SECT. 23. Cohesion of solid parts in body as hard to be conceived as thinking in a soul.-If any one say, he knows not what it is thinks in him, he means he knows not what the substance is of that thinking thing: no more, say I, knows he what the substance is of that solid thing. Farther, if he says he knows not how he thinks, I answer, neither knows he how he is extended; how the solid parts of body are united, or cohere together to make extension. For though the pressure of the particles of air may account for the cohesion of several parts of matter, that are grosser than the particles of air, and have pores less than corpuscles of air,-yet the weight or pressure of the air will not explain, nor can be a cause of the coherence of the particles of air themselves. And if the pressures of the ether, or any subtiler matter than the air, may unite, and hold fast together the parts of a particle of air, as well as other bodies; yet it cannot make bonds for itself, and hold together the parts that make up every the least corpuscle of that materia subtilis. So that the hypothesis, how ingeniously soever explained, by showing that the parts of sensible bodies are held together by the pressure of other external insensible bodies, reaches not the parts of the ether itself; and by how much the more evident it proves that the parts of other bodies are held together by the external pressure of the ether, and can have no other conceivable cause of their cohesion and union, by so much the more it leaves us in the dark concerning the cohesion of the parts of the corpuscles of the ether itself; which we can neither conceive without parts, they being bodies, and divisible, nor yet how their parts cohere, they wanting that cause of cohesion, which is given of the cohesion of the parts of all other bodies.

SECT. 24. But, in truth, the pressure of any ambient fluid, how great soever, can be no intelligible cause of the cohesion of the solid parts of matter. For though such a pressure may hinder the avulsion of two polished superficies, one from another, in a line perpendicular to them, as in the experiment of two polished marbles; yet it can never, in the least, hinder the separation by a motion, in a line parallel to those surfaces; because the ambient fluid, having a full liberty to succeed in each point of space, deserted by a laterial motion, resists such a motion of bodies so joined no more than it would resist the motion of that body, were it on all sides environed by that fluid, and touched no other body: and, therefore, if there were no other cause of cohesion, all parts of bodies must be easily separable by such a laterial sliding motion. For if the pressure of the ether be the adequate cause of cohesion, wherever that cause operates not, there can be no cohesion. And since it cannot operate against such a lateral separation (as has been shown,) therefore in every imaginary plane, intersecting any mass of matter, there could be no more cohesion than of two polished surfaces, which will always, notwithstanding any imaginable pressure of a fluid, easily slide one from another. So that, perhaps, how clear an idea soever we think we have of the extension of body, which is nothing but the cohesion of solid parts, he that shall well consider it in his mind may have reason to conclude, that it is as easy for him to have a clear idea how the soul thinks, as how body is extended. For since body is no farther nor other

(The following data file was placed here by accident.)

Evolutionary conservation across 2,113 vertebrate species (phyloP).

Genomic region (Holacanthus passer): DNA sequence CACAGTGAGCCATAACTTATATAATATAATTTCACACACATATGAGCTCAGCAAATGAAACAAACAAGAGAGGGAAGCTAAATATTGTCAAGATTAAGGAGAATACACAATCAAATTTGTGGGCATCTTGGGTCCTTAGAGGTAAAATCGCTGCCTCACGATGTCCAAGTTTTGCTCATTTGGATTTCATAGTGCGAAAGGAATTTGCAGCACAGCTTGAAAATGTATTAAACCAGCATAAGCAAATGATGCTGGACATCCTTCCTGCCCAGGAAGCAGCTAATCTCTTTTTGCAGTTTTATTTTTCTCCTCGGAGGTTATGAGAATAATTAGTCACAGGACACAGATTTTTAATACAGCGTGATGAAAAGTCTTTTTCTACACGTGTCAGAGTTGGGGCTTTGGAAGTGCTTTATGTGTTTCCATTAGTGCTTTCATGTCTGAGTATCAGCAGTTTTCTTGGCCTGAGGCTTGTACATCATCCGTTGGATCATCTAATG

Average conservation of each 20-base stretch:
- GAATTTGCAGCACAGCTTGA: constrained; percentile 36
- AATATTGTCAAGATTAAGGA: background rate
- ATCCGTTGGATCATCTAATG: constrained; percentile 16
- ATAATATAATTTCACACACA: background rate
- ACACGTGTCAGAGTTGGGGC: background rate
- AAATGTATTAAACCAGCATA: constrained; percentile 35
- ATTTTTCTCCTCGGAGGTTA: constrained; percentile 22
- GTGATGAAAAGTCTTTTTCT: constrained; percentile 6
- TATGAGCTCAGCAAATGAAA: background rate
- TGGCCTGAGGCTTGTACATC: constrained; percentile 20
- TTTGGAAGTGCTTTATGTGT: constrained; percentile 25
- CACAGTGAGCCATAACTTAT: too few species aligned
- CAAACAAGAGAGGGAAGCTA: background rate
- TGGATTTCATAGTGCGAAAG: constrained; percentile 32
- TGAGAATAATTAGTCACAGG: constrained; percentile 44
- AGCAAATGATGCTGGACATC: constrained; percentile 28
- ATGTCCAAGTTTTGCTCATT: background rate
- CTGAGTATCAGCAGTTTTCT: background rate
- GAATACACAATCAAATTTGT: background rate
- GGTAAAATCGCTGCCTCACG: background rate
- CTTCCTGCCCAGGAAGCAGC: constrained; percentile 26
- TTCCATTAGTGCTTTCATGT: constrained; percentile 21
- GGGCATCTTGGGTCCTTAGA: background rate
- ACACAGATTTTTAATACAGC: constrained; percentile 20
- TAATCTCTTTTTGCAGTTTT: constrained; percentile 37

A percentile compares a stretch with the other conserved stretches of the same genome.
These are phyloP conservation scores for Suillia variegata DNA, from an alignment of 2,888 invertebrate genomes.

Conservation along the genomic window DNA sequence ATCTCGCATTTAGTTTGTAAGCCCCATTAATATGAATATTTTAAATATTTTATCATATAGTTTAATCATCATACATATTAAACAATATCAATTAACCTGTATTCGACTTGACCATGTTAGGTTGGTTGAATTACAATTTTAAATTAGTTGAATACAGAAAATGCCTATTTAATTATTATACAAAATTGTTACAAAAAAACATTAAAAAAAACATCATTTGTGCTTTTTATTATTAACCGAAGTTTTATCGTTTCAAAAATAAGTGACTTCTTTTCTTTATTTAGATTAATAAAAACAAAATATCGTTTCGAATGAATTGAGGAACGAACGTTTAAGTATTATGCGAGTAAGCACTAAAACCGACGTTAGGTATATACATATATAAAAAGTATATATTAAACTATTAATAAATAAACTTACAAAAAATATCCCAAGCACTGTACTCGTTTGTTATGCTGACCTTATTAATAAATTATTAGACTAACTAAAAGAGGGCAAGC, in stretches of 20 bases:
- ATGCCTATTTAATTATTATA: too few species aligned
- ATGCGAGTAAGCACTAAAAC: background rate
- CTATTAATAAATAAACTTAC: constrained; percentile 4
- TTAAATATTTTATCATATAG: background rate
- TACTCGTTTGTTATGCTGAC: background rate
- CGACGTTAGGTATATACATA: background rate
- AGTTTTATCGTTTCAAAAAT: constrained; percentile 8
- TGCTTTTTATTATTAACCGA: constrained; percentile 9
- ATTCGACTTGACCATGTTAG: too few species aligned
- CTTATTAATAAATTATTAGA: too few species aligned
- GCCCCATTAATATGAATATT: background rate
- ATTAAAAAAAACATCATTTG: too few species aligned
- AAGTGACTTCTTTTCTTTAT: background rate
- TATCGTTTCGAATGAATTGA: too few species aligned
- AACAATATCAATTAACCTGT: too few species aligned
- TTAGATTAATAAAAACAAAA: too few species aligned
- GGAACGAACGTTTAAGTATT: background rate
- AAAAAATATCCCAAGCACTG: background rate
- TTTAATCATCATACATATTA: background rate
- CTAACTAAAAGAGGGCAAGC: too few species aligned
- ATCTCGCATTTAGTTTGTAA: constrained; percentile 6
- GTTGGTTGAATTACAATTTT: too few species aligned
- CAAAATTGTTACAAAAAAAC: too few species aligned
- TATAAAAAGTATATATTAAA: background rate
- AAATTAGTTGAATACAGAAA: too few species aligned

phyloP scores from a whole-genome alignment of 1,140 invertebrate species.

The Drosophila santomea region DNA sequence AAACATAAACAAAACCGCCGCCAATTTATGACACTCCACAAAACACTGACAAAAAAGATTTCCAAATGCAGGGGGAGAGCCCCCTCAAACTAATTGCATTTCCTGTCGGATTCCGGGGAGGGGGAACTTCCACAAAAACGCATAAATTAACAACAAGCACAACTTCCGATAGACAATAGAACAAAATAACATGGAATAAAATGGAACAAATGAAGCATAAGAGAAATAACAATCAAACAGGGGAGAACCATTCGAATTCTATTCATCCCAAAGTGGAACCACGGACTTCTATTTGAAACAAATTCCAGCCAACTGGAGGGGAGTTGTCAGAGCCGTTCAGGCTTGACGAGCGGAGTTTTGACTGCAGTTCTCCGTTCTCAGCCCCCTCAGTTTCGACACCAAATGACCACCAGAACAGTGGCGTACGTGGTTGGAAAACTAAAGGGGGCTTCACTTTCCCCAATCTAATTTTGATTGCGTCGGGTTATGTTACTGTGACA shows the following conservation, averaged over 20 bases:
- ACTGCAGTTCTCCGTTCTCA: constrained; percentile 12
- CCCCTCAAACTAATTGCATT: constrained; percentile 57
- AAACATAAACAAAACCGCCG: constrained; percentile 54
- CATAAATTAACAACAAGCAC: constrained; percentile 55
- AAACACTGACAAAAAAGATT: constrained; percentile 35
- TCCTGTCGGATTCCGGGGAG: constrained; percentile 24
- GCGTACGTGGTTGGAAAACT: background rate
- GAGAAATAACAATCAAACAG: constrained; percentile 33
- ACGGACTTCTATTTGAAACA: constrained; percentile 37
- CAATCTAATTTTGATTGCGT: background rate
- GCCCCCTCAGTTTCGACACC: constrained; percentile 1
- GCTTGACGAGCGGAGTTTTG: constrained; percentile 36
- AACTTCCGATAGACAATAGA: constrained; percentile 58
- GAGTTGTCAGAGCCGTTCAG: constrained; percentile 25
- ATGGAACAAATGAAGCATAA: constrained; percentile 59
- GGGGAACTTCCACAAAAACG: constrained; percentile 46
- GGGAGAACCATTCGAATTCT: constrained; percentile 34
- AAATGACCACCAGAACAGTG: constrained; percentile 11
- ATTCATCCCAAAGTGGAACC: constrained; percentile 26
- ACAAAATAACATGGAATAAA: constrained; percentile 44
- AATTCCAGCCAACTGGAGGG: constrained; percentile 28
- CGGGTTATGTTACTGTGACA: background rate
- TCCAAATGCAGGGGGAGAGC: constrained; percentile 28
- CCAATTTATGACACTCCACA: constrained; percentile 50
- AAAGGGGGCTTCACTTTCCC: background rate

wise extended than by the union and cohesion of its solid parts, we shall very ill comprehend the extension of body, without understanding wherein consists the union and cohesion of its parts; which seems to me as incomprehensible as the manner of thinking, and how it is performed.

SECT. 25. I allow it is usual for most people to wonder how any one should find a difficulty in what they think they every day observe. Do we not see, will they be ready to say, the parts of bodies stick firmly together? Is there any thing more common? And what doubt can there be made of it? And the like, I say, concerning thinking and voluntary motion: do we not every moment experiment it in ourselves; and therefore can it be doubted? The matter of fact is clear, I confess; but when we would a little nearer look into it, and consider how it is done, there I think we are at a loss, both in the one and the other; and can as little understand how the parts of body cohere, as how we ourselves perceive, or move. I would have any one intelligibly explain to me how the parts of gold, or brass (that but now in fusion were as loose from one another as the particles of water or the sands of an hour glass,) come in a few moments to be so united, and adhere so strongly one to another, that the utmost force of men's arms cannot separate them: a considering man will, I suppose, be here at a loss to satisfy his own, or another man's understanding.